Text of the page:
The fourth alpha release of Ubuntu 8.10 “Intrepid Ibex” is ready for testing.

New features:

  • X.Org server 1.5 brings much better support for hot-plugable input devices such as tablets, keyboards, or mice
  • Linux kernel 2.6.26
  • encrypted private directory
  • guest session – the GNOME user switching applet now provides an extra entry for starting a guest session, this creates a temporary password-less user account with restricted privileges
  • Network Manager 0.7 which comes with long-expected features, such as managing system-wide settings, 3G connections (GSM/CDMA.), multiple active devices, PPP and PPPoE connections, devices with static IP configurations, routes for devices.

Last updated: 08/25/2008

Howto: Mount a USB device in SuSE Linux

I have a Kingston USB flash drive that does not automatically mount itself on my SLES server on occasion.  TID 7000951 explains how to mount the drive manually:

1) From a terminal, run:

lsmod |grep usb  make sure usb_storage is loaded.  If it is not, run:

modprobe usb-storage

2) Plug the USB device in and run dmesg.  The results will look like:

USB Mass Storage support registered.
scsi 6:0:0:0: Direct-Access CRUCIAL USB Flash Disk 2.00 PQ: 0 ANSI: 2
sd 6:0:0:0: [sdd] 1017856 512-byte hardware sectors (521 MB)
sd 6:0:0:0: [sdd] Write Protect is off
sd 6:0:0:0: [sdd] Mode Sense: 03 00 00 00
sd 6:0:0:0: [sdd] Assuming drive cache: write through
sd 6:0:0:0: [sdd] 1017856 512-byte hardware sectors (521 MB)
sd 6:0:0:0: [sdd] Write Protect is off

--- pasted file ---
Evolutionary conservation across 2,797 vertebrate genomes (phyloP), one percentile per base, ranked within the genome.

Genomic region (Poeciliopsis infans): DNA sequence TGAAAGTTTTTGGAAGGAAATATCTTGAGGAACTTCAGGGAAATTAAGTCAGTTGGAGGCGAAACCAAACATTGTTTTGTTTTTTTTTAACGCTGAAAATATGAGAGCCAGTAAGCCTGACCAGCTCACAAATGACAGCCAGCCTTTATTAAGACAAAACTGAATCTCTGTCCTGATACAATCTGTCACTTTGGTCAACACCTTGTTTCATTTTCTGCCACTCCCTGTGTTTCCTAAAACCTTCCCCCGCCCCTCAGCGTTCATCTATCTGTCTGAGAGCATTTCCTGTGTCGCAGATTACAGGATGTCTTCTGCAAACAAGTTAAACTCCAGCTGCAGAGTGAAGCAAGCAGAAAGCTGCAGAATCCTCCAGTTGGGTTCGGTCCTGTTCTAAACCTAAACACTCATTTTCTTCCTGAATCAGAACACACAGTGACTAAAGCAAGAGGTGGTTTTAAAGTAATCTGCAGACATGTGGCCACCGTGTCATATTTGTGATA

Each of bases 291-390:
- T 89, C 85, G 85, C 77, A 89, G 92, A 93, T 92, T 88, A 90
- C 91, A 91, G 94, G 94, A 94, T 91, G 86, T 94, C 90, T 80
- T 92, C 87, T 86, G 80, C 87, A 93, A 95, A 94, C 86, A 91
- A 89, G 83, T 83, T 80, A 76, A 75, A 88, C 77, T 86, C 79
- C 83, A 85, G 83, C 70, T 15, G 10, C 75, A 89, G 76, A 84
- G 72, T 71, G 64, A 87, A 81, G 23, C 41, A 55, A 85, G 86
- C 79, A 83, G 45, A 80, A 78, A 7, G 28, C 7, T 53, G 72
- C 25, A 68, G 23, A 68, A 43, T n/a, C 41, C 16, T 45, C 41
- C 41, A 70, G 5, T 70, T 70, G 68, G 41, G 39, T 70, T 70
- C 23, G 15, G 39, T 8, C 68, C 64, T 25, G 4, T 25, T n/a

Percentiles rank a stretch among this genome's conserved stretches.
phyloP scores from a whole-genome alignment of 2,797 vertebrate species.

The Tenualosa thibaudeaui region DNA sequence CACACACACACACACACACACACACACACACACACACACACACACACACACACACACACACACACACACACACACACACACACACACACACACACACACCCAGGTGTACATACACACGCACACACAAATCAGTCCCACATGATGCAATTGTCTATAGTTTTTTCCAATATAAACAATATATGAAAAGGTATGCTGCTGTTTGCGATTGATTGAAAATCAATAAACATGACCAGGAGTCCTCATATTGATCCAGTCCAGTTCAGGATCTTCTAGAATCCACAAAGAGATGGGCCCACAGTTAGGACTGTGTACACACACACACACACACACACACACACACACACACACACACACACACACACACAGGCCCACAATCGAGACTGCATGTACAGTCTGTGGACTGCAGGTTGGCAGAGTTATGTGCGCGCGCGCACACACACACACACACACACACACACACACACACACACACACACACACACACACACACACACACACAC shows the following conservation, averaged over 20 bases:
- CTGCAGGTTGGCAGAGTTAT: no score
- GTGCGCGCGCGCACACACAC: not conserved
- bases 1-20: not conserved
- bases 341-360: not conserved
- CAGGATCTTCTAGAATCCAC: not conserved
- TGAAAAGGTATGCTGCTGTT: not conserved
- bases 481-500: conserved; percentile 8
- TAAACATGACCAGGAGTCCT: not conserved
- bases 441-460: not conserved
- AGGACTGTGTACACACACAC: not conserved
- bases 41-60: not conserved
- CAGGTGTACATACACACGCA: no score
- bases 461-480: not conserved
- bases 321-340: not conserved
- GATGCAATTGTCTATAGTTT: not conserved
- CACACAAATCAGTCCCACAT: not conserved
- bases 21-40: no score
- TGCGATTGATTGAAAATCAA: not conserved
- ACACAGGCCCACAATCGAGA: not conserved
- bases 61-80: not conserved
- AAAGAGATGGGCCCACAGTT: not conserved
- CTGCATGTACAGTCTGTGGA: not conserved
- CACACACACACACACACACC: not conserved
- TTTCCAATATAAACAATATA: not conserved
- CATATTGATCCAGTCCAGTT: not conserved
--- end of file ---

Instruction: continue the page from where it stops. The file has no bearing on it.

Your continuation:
sd 6:0:0:0: [sdd] Mode Sense: 03 00 00 00
sd 6:0:0:0: [sdd] Assuming drive cache: write through
sd 6:0:0:0: [sdd] Attached SCSI removable disk
sd 6:0:0:0: Attached scsi generic sg4 type 0
usb-storage: device scan complete

Look for the kernel device name, in this case, /dev/sdd, with a partition on /dev/sdd1

3) Mount volume manually by running:

mount /dev/sdd1 /mnt

Access the USB drive at /mnt

To unmount the USB drive run:

umount /mnt

Posted in howto, Linux. Tags: , , , . 4 Comments »

ConsoleOne error on SLES 10 SP2: Can’t find Java

So, the other day I wrote about my Java errors I experienced when trying to load VNC in Firefox on a brand new SuSE 10 SP2 server.  Today brought about a new Java error after I installed ConsoleOne 1.3.6f on the
same SLES 10 SP2 servers. I  received the following message while trying to start up ConsoleOne for the first time:

no java found

I figured it had to do with me not using the version of Java that shipped with C1.  Here’s what I did to fix the problem:

1) Browse to the /usr/ConsoleOne/bin/ConsoleOne file and right click on it.
2) Select the Permissions tab, and give Owner write access
3) Edit the /usr/ConsoleOne/bin/ConsoleOne file with gedit
4) Add the following line that points to our java installation directory:
export C1_JRE_HOME=/usr/java/jre1.6.0_07
5) Save the file and exit gedit
6) To run ConsoleOne execute: /usr/ConsoleOne/bin/ConsoleOne

Replace /usr/java/jre1.6.0_07 with the path to your Java installation. 

To the location of your version of Java, run the following from a terminal:
find / -name java